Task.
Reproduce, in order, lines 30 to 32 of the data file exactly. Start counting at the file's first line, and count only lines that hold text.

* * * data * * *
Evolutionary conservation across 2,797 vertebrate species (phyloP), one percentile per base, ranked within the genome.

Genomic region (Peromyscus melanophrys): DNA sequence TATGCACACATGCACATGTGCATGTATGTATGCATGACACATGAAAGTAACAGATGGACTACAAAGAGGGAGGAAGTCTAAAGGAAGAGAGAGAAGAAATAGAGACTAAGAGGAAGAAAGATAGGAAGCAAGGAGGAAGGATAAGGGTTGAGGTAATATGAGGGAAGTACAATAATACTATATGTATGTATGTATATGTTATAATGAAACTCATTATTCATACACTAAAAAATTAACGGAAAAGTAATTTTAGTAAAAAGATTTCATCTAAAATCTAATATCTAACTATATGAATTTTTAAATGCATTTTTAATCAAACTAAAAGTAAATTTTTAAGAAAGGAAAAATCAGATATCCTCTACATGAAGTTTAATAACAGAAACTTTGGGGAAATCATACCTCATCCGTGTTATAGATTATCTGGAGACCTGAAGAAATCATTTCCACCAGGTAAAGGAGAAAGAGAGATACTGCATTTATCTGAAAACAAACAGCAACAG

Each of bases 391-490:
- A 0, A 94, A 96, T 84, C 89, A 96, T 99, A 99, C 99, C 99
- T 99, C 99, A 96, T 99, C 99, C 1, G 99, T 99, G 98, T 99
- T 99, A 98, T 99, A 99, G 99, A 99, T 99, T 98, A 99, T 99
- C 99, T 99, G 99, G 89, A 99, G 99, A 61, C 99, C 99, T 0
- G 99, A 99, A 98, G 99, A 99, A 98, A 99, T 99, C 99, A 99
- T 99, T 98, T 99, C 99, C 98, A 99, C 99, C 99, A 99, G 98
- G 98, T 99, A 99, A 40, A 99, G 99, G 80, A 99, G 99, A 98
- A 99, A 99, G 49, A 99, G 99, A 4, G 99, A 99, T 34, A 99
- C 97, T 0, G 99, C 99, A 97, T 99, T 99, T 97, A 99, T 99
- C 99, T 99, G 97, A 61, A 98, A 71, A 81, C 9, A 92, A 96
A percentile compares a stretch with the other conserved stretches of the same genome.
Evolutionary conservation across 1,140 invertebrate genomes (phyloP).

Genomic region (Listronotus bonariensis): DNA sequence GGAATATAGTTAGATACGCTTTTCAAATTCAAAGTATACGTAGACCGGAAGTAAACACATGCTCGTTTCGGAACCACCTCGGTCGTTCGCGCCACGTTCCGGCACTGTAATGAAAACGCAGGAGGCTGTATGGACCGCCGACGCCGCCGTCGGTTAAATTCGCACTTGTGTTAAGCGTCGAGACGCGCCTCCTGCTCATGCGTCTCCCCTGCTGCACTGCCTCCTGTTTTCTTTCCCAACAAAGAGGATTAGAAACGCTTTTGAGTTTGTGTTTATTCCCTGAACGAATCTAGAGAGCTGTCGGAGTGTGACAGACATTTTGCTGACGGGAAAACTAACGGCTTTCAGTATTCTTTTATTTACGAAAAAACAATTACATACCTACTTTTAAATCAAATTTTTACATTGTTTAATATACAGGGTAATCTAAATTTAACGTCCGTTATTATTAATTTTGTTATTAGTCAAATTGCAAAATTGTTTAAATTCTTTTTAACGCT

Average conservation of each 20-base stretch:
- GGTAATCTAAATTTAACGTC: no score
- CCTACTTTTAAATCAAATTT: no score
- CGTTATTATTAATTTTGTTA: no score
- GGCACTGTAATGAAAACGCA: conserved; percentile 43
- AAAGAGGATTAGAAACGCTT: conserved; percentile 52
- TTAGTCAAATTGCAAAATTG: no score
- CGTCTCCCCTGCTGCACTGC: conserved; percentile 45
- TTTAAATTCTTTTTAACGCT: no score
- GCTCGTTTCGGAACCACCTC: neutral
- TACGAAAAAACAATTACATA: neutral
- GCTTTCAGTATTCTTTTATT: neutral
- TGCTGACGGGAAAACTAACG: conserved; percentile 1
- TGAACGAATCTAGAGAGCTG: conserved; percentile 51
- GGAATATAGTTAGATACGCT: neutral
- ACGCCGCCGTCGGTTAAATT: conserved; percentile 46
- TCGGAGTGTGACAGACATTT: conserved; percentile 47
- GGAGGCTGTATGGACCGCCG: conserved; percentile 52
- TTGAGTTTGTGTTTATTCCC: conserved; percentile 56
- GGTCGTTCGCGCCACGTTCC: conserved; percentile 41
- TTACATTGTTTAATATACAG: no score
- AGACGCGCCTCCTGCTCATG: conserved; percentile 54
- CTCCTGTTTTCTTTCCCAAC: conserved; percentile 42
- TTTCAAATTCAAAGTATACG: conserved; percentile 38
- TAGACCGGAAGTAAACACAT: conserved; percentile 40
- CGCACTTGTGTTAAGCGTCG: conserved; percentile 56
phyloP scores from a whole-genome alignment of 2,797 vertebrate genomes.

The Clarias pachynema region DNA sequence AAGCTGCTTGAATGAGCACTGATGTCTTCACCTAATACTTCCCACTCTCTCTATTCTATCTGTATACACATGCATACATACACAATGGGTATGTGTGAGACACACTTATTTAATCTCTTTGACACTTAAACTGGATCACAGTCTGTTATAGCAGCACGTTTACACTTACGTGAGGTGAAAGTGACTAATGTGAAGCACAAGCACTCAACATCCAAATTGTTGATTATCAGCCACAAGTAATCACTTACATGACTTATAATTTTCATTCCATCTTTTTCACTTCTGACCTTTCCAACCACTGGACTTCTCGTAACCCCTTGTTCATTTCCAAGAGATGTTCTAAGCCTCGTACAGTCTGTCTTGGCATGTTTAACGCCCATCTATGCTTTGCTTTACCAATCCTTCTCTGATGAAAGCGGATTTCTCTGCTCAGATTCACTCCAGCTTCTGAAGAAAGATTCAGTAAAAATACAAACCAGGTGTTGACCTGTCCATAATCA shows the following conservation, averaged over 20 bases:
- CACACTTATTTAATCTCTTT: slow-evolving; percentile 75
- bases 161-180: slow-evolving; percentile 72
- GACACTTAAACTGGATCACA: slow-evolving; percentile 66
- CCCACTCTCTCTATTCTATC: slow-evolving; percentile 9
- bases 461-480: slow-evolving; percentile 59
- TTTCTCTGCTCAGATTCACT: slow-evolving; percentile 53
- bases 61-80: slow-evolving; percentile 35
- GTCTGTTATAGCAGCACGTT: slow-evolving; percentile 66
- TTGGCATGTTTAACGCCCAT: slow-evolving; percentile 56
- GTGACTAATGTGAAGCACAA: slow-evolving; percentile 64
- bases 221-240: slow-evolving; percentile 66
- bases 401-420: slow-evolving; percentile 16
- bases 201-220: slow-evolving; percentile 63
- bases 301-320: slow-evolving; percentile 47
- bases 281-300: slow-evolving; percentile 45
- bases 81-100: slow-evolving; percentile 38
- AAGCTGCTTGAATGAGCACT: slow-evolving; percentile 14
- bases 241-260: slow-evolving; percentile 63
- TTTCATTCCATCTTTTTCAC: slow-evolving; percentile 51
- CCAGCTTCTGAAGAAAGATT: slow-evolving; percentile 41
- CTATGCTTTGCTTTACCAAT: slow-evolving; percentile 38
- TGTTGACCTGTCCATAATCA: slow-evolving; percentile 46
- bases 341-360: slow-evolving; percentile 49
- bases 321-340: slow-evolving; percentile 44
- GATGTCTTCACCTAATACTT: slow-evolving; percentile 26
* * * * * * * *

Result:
- TGAACGAATCTAGAGAGCTG: conserved; percentile 51
- GGAATATAGTTAGATACGCT: neutral
- ACGCCGCCGTCGGTTAAATT: conserved; percentile 46